In the first half of 2013, MedLife recorded a 17% revenue growth and is currently planning to open MedLife Genetics, focusing on Genetics and Molecular Biology. Revenues generated by subscriptions represent 30% of MedLife turnover with „medium” impact on the total business, as per Mr. Marcu, the company’s CEO. Second player in 2012, Regina Maria, and insurance company Groupama launched in March 2013 a co-branded health insurance product for Romanian individual, corporate and SME consumers, – Asigurarea Medicala Integrala (Complete Medical Insurance) -, an innovative package on the local market which covers all types of services rendered by the healthcare provider. The same strategy, but headed towards another target, was pursued by its main competitor MedLife, who launched together with insurer Generali a health insurance for up to 64-year old individuals. Both players identified an area with vast potential within the market, taken into consideration the fact that ordinary subscriptions offered by private medical companies do not cover surgery treatments, whilst this type of insurance does. 
According to its CEO, Regina Maria’s growth during 2013 first semester was of 23%, with further one to be generated by new services, recruiting new medical teams and investing in IT. As opposed to its more prominent peers, Medicover opened its first private hospital in 2012, as a result of a EUR 20 million investment, with annual expected return of EUR 4 million, based on a BMI analysis. Its strategic path is not difficult to notice, as such a serious investment requires great deal of recoverability time. Furthermore, according to the company’s CEO (Mr. Adrian Purcarea), subsequent moves comprise the hospital’s development and increased profitability of the operations located in Romania. Gral Medical, other market performer in 2012, recently opened its first private hospital in Bucharest concentrated on Oncology therapeutic area – Oncofort – following an investment of up to EUR 7 million. Further expansion plans involve a laboratory centre in Ramnicu Valcea, intended to function as regional hub. Except for opening new medical units, acquisitions were the following strategy pursued by domestic players in order to gain market share. Although the number of transactions in the private healthcare is still low, being an emerging sector, we note the acquisition of Sanostar clinic located in Sibiu by Gral Medical, with whom it actually developed a long lasting trade relation. In 2013, the market almost stagnated in terms of new entrants, with one newcomer - Monza hospital, part of the Italian group Policlinico di Monza -, which foresees EUR 4 million turnover in 2013, expecting to reach the breakeven within 5 years, by spotting EUR 20 million accumulated revenue. Another group announcing its penetration on the Romanian market is Turkish group Bozlu, which is opening a private medical centre towards year-end, following an investment worth EUR 15 million.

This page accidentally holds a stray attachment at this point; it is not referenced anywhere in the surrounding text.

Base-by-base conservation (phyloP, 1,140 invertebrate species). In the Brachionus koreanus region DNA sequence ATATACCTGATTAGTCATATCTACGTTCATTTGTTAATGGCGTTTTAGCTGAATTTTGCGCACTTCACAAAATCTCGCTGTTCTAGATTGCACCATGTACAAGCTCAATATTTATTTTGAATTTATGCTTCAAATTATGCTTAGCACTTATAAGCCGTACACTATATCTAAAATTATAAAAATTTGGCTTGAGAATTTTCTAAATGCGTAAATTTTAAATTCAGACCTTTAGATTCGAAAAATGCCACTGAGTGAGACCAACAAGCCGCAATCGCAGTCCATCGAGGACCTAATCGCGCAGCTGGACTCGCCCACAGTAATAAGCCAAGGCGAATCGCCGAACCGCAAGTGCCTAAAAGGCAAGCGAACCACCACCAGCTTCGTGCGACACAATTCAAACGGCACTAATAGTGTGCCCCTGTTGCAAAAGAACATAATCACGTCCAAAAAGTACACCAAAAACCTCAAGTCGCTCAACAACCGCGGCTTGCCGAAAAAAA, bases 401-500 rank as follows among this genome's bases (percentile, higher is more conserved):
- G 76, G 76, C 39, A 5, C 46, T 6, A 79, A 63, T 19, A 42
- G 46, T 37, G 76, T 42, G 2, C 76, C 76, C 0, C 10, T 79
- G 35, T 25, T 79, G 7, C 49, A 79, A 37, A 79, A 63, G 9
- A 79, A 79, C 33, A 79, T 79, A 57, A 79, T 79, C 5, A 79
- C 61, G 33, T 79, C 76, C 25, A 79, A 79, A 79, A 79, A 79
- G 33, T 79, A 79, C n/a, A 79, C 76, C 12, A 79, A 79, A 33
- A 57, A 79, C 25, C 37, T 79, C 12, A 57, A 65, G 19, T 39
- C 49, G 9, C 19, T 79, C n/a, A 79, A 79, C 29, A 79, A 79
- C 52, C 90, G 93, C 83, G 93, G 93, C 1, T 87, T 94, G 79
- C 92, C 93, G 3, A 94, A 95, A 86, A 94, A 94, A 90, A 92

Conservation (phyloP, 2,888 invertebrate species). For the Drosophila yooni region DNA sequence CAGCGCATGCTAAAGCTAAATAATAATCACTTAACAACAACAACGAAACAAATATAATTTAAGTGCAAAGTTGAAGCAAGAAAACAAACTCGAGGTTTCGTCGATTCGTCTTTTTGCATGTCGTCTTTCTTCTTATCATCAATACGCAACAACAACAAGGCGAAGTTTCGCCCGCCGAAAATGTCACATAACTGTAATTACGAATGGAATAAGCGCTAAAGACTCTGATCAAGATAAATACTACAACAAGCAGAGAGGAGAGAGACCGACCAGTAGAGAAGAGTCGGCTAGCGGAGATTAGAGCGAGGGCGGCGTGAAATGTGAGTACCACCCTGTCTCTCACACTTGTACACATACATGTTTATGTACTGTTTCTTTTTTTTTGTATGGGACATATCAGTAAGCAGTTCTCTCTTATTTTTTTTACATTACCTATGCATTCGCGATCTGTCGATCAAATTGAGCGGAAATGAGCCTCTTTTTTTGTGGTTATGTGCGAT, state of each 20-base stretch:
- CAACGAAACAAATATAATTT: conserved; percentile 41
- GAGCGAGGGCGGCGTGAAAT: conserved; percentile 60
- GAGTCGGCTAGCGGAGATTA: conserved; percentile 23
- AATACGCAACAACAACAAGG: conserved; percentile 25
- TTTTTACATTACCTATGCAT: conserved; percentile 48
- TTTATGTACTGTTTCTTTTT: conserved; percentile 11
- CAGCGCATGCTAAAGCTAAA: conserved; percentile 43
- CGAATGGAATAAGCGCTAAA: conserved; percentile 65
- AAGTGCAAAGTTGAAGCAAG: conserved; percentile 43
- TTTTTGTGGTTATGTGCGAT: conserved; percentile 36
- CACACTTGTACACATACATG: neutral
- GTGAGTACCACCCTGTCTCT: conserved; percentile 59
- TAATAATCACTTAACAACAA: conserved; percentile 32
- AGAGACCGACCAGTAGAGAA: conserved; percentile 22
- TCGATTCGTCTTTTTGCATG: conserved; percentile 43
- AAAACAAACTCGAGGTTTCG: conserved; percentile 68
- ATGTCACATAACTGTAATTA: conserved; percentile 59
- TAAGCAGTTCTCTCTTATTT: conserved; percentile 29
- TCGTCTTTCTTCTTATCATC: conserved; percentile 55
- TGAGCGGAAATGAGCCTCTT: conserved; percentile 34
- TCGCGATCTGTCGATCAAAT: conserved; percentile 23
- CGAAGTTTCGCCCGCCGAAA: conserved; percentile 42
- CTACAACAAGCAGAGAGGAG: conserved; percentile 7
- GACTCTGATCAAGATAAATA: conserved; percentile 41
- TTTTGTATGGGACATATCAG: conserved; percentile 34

- Maturity of investments in private healthcare facilities. 
- Increasing revenue generated from long-term hospitalisation, as patients would drift from public sector to the private one. 
- Development of oncology clinics with ambulatory radiotherapy services. 
- Increasing private medical subscriptions to the detriment of private health insurance. 
- Concentration on hospitals or medical facilities specialized in one field. 
- Increase of the supply of services provided by private healthcare. 
- Modernisation of existing treatment centers.